Supreme Court Hears Third Challenge to Obamacare After Amy Coney Barrett Sworn In

The Supreme Court heard arguments in the third challenge to the Affordable Care Act, or Obamacare, on Tuesday after Justice Amy Coney Barrett joined the court, NPR reports.

The Supreme Court in 2012 ruled that the ACA’s individual mandate, the penalty imposed on people who decline to get insurance, exceeded Congres's power to regulate interstate commerce but upheld the penalty on the ground that it fell under Congress’ tax powers.

But the Republican-led Congress voted to reduce the penalty to $0 in its 2017 tax bill, prompting Texas and other Republican-led states to sue to overturn the law, arguing that it is no longer constitutional without the individual mandate.

A Texas district judge already ruled to strike down the law but the case was appealed to the Supreme Court by California and other Democratic-led states.

Challengers want entire law struck down:

The Republican argument is that the entire law must be struck down because the individual mandate has been effectively eliminated.

But Donald Verrilli, who is leading the House of Representatives’ defense of the law and previously defended the law as Obama’s solicitor general, said the argument “has kind of a funhouse mirror quality to it.”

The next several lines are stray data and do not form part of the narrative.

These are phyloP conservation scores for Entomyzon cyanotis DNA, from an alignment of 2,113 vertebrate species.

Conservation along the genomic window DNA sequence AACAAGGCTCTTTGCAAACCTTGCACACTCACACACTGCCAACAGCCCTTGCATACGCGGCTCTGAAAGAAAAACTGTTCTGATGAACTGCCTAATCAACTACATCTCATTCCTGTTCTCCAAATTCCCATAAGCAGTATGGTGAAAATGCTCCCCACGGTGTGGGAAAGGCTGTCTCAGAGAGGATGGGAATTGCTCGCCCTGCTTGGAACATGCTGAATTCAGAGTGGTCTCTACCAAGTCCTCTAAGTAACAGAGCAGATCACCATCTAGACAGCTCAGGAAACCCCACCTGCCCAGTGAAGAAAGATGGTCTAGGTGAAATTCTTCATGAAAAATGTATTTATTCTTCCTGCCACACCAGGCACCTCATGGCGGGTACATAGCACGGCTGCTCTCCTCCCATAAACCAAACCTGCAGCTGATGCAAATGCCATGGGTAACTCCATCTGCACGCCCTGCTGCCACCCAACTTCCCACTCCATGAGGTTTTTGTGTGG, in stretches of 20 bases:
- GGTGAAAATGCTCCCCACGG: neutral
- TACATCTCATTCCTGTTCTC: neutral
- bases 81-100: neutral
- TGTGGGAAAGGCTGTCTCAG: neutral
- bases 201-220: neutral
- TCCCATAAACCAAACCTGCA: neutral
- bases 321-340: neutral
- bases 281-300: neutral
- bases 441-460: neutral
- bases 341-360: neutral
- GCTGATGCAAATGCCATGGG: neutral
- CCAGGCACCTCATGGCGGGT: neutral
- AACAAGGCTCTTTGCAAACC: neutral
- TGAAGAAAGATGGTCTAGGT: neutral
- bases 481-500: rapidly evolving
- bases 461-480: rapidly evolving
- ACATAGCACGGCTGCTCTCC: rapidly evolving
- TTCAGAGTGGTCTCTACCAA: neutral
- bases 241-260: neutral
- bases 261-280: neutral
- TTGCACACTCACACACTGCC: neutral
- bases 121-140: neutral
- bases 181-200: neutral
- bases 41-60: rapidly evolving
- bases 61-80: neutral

"What President Trump said, and what the congressional leadership said, and virtually everybody said when they enacted this amendment in 2017 ... is they were repealing the mandate,” he said. "Congress is allowed to learn from experience. You can't lock the 2017 Congress into the judgment" that it made in 2010. Lawmakers asked for an independent analysis from the Congressional Budget Office in 2017 and "the CBO came back and told Congress that yes, it will continue to function effectively if you zero out the tax,” he said.

All top medical groups oppose repealing ACA:

Virtually all of the leading health groups, including the American Medical Association, hospital associations, and major insurers have asked the Supreme Court to preserve the law.

Verrilli argues that the “easy and obvious answer is to sever the rest of the law and let it continue to operate just as Congress intended in 2017."

"It is Congress' job to make policy, not the court's," he explained, "Congress has repeatedly refused to repeal the law, including in 2017.”

To repeal the law over the mandate, he added, would “throw the health sector into chaos.”

"Tens of millions of [previously uninsured] people who gained coverage under the law's various pathways could lose that coverage overnight," Renuka Tipirneni, a primary care physician and health policy researcher at the University of Michigan, told NPR.


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